At one point Park Blair wanted to buy up the whole block.
Now he’s blocked in.
Blair, a Heights resident and the owner of the Berryhill restaurants, bought a piece of property across from the East 11th Street location in 2007. That same year he purchased another plot of land two lots to the west, and he said his plan at the time was to assemble contiguous lots between Beverly Street and Oxford Street, with the hope of developing it or selling it to someone else who would do the same.
But his vision fizzled out, Blair said, in part because some of those commercial properties cannot be accessed through the alley that runs behind them. The fenced backyards of some of the residential properties on the opposite side of the alley extend through them, essentially blocking off the alley.
Blair ended up selling one of his properties, the corner lot across from Berryhill that was not obstructed, to Frost Bank in 2019. He said at least one potential buyer has backed away from purchasing the other lot, which contains a warehouse at 620 E. 11th St., because alley access is impeded.
“This is big for me,” he said. “It’s affected four real estate deals for me and cost me money. ... I just want the alley to be accessible.”
Blair has tried to get the City of Houston to intervene and remove the obstructions, but to no avail. He said the city flagged them for eventual removal three times during the last 12 years, although nothing came of it and the obstructions remained.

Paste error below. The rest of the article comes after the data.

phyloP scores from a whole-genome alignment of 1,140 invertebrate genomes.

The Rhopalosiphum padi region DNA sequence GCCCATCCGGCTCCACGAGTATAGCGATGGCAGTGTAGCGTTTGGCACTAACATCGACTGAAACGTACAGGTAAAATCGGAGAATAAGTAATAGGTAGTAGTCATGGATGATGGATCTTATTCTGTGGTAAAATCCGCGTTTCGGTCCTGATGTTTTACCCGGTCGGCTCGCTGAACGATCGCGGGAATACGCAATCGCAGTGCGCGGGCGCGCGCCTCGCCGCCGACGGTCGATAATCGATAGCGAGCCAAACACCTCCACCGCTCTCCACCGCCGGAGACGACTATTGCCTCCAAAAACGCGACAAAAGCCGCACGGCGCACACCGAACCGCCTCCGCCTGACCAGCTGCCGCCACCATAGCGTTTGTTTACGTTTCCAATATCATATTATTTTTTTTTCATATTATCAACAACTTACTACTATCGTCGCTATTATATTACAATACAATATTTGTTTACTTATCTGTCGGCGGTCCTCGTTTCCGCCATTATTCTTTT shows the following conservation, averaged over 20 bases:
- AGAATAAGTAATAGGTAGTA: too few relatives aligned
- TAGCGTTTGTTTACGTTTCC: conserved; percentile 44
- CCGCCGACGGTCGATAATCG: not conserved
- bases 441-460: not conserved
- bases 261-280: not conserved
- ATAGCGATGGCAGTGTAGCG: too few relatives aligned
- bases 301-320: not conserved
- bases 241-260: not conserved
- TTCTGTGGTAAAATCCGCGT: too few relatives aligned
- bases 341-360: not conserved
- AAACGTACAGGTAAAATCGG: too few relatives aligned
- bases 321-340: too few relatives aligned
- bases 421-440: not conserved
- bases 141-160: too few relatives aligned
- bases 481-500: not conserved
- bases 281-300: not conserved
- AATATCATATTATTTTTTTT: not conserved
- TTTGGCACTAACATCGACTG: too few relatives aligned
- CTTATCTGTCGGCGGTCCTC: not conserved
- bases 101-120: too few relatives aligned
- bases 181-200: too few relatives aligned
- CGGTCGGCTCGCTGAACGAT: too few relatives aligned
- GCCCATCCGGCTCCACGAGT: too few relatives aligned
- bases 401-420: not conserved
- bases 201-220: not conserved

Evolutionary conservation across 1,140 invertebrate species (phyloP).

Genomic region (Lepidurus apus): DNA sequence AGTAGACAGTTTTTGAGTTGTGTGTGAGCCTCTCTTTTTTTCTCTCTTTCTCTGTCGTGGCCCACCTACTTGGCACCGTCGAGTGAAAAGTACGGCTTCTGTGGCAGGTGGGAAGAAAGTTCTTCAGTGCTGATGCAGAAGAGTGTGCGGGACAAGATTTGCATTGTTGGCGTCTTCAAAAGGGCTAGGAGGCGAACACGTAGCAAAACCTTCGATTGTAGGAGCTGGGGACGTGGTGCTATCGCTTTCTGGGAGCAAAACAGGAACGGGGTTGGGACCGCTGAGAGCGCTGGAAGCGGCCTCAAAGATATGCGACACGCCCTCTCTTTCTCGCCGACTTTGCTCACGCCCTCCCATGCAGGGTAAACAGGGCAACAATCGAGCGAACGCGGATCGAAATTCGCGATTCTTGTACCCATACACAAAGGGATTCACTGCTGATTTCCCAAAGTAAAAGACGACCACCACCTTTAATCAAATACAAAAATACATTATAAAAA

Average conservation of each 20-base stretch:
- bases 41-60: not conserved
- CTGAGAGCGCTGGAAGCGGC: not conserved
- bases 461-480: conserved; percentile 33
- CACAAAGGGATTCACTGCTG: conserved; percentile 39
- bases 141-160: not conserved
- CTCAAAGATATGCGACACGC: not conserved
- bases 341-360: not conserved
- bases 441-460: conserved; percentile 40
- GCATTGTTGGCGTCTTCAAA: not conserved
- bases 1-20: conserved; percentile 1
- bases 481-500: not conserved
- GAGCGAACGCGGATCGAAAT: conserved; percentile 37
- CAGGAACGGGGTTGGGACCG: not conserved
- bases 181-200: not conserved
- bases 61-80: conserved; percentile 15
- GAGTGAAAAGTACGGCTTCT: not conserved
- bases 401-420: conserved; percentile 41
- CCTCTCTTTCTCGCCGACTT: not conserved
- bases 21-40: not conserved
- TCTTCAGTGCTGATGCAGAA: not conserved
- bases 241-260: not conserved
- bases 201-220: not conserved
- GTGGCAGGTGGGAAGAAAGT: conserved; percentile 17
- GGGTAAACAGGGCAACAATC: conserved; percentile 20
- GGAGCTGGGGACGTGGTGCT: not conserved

More recently, Blair was told the matter is out of the city’s hands. In a Dec. 22 email he provided to The Leader, Blair was told by Assistant City Engineer Hien Pham that Houston Public Works had not accepted the alley for maintenance as a public alleyway, meaning it is private and not under the city’s purview.
Only three alleys in the Heights, a neighborhood full of them, are on the city’s list of public alleys.
“While we support development and improvements within our communities; this alley has not been accepted for vehicular traffic or surface use and therefore the city is not willing to remove other property owners’ structures to facilitate access,” Pham wrote in the email. “However, I encourage you to work with (your) neighbors to find a resolution that works for all parties involved.”
Should the city be involved in resolving disputes between property owners that revolve around the use of an alley? Should it help ensure property owners’ legal rights to their land, particularly when those owners are paying property taxes to the city?